SOCIAL SECURITY BENEFITS DISCRIMINATION FACTS
- Despite calls for equality in benefits from a broad cross section of government leaders and the American public, there remains embedded in Social Security Administration qualifications harsh and consequential discrimination against America’s same-sex couples. This discrimination directly affects the lives and lessens the security of millions of people in the United States.
- Social Security Benefits which are denied to same-sex couples fall into four categories:
1) Spousal Retirement Benefits (when one spouse retires)
2) Spousal /Dependents Disability Benefit under Social Security Disability Insurance (SSDI) (when one spouse is disabled)
3) Survivors Benefits
4) Death Benefit
1) Spousal Retirement Benefits* – allow a low-income spouse to be eligible for either their own benefit, or an amount equal to one-half of their higher earning spouse’s benefit. It is common for one partner to earn more and pay more into Social Security than the other. Once both partners have retired, one, for example, may qualify for benefits of $500 a month and the other for $2,000 a month. The one who has qualified for $500 is automatically qualified for $1,000 instead which is equal to half of the larger earners benefit. When retirement comes, the lower earner gets a boost, so that the couple can retire with some security. This benefit is not available to same-sex couples.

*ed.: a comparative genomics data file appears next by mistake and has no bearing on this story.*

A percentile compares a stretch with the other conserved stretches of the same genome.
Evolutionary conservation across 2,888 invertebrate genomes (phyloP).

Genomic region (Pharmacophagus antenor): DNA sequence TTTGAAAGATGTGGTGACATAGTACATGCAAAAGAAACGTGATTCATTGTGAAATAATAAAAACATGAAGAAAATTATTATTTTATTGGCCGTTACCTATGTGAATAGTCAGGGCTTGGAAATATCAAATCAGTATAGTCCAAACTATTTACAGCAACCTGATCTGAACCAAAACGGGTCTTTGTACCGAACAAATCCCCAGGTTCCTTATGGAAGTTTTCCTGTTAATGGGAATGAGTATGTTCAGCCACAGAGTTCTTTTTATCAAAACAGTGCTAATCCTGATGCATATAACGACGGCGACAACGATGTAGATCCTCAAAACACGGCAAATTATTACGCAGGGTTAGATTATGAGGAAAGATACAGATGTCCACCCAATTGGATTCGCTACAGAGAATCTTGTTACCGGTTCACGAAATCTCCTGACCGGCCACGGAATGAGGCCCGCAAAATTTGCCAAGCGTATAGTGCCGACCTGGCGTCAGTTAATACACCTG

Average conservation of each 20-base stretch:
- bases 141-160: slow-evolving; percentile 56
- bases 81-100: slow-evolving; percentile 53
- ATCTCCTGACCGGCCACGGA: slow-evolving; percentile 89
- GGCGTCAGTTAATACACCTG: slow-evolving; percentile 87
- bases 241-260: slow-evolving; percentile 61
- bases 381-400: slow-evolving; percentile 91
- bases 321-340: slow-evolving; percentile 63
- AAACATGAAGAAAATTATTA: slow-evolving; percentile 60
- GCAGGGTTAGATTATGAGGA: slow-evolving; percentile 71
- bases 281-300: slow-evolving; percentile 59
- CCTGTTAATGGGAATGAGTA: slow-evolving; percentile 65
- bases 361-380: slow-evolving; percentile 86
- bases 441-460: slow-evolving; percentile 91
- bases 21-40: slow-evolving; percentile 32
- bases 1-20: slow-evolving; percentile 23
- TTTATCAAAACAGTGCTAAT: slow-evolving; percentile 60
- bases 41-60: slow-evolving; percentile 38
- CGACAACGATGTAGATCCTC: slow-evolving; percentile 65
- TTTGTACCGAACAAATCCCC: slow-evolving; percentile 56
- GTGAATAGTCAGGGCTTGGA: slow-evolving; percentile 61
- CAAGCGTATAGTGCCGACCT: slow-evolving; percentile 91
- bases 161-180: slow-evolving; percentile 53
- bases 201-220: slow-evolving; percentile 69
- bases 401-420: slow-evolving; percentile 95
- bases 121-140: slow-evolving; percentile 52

2) Spousal /Dependents Disability Benefit under SSDI * - provides for a spouse and dependents to qualify for benefits on a disabled worker’s earnings record in the same way as with retired workers (see above). This benefit is not available to same-sex couples. Even the children of same-sex couples may be at risk. (The Department of Justice has issued an opinion on this, but this area of law is still unclear.)
3) Survivors Benefits* – allow a widow or widower to be eligible to claim their own Social Security benefit, or an amount equal to the benefit to which their deceased spouse was eligible. So, upon retirement, if a couple qualifies for $500 for one person and $2000 for the other, together their monthly benefit would be $2,500. Upon the death of the person getting $2,000, the survivor can receive $2000 per month, instead of $500. Although the household income will go down by $500, the survivor can adjust by economizing on living expenses for one person instead of two, and live with some security. This is true in all cases except when the survivor was in a same-sex partnership. In those instances, the survivor has to get by on only $500 per month.
4) Death Benefit* - Upon the death of a spouse, Social Security provides a modest benefit of $255 for burial expenses, etc. But not if the survivor was in a same-sex partnership.
1) In some instances, the Social Security Administration affords certain advantageous benefits to divorced individuals that it does not provide to same-sex couples – even when the same-sex couples are married or registered as domestic partners.
2) The Social Security Administration does not recognize any same-sex relationships, anywhere, including couples in states that afford same-sex couples the right to marry or the right to register as domestic partners.
*The titles assigned here to these benefits will generally not be found in the laws governing Social Security. They are used here to help facilitate the readers understanding of the laws as written.